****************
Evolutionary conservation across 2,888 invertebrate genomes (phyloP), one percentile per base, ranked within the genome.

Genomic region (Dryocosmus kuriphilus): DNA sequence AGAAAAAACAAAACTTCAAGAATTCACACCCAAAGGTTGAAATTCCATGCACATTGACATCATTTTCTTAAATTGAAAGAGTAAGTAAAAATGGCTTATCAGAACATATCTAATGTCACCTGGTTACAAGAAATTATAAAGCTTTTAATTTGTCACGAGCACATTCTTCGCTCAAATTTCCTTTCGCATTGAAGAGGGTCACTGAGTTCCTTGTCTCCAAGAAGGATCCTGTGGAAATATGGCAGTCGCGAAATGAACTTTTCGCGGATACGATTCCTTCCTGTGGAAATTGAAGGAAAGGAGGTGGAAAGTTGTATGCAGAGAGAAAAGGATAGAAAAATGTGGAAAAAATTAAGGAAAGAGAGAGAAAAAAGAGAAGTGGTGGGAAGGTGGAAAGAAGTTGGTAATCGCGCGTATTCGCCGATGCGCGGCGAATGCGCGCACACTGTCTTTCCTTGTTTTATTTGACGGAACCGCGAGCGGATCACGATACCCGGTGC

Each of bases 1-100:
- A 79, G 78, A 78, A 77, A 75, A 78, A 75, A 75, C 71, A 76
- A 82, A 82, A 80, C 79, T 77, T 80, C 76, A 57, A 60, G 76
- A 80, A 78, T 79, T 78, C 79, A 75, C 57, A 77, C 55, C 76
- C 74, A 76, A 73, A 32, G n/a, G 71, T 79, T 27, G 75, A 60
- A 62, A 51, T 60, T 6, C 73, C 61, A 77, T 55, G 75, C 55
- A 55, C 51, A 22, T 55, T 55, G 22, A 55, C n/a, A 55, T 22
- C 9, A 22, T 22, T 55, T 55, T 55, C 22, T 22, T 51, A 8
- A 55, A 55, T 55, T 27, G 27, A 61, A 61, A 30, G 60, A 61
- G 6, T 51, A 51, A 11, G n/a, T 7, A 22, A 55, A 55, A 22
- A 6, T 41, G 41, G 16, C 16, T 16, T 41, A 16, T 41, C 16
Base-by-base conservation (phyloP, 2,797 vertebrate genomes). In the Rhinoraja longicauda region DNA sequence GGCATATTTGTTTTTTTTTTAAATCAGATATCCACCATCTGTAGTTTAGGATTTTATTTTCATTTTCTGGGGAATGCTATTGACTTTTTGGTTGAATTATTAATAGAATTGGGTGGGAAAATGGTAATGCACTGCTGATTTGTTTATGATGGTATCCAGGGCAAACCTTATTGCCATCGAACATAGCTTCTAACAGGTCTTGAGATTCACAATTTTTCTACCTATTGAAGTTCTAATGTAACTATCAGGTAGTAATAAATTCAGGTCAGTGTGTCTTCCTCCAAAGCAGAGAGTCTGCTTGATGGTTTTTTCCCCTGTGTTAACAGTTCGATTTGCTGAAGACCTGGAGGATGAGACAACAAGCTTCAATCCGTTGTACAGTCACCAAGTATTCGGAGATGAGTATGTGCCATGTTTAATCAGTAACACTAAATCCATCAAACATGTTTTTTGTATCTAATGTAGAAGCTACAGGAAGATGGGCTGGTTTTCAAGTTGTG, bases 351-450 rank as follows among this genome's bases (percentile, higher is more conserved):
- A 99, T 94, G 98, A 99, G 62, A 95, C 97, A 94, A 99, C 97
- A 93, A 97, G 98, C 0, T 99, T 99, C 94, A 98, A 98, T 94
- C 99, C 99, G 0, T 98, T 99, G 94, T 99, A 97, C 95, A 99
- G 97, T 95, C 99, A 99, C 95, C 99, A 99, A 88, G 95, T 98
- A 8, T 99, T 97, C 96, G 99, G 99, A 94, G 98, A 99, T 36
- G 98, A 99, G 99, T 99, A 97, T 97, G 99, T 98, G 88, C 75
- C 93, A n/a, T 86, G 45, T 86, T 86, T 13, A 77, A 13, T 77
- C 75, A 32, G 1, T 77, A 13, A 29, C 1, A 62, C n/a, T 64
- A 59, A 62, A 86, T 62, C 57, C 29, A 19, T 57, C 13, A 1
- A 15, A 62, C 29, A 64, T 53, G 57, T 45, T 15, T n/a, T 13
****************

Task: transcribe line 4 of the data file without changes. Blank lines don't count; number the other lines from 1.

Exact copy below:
- A 79, G 78, A 78, A 77, A 75, A 78, A 75, A 75, C 71, A 76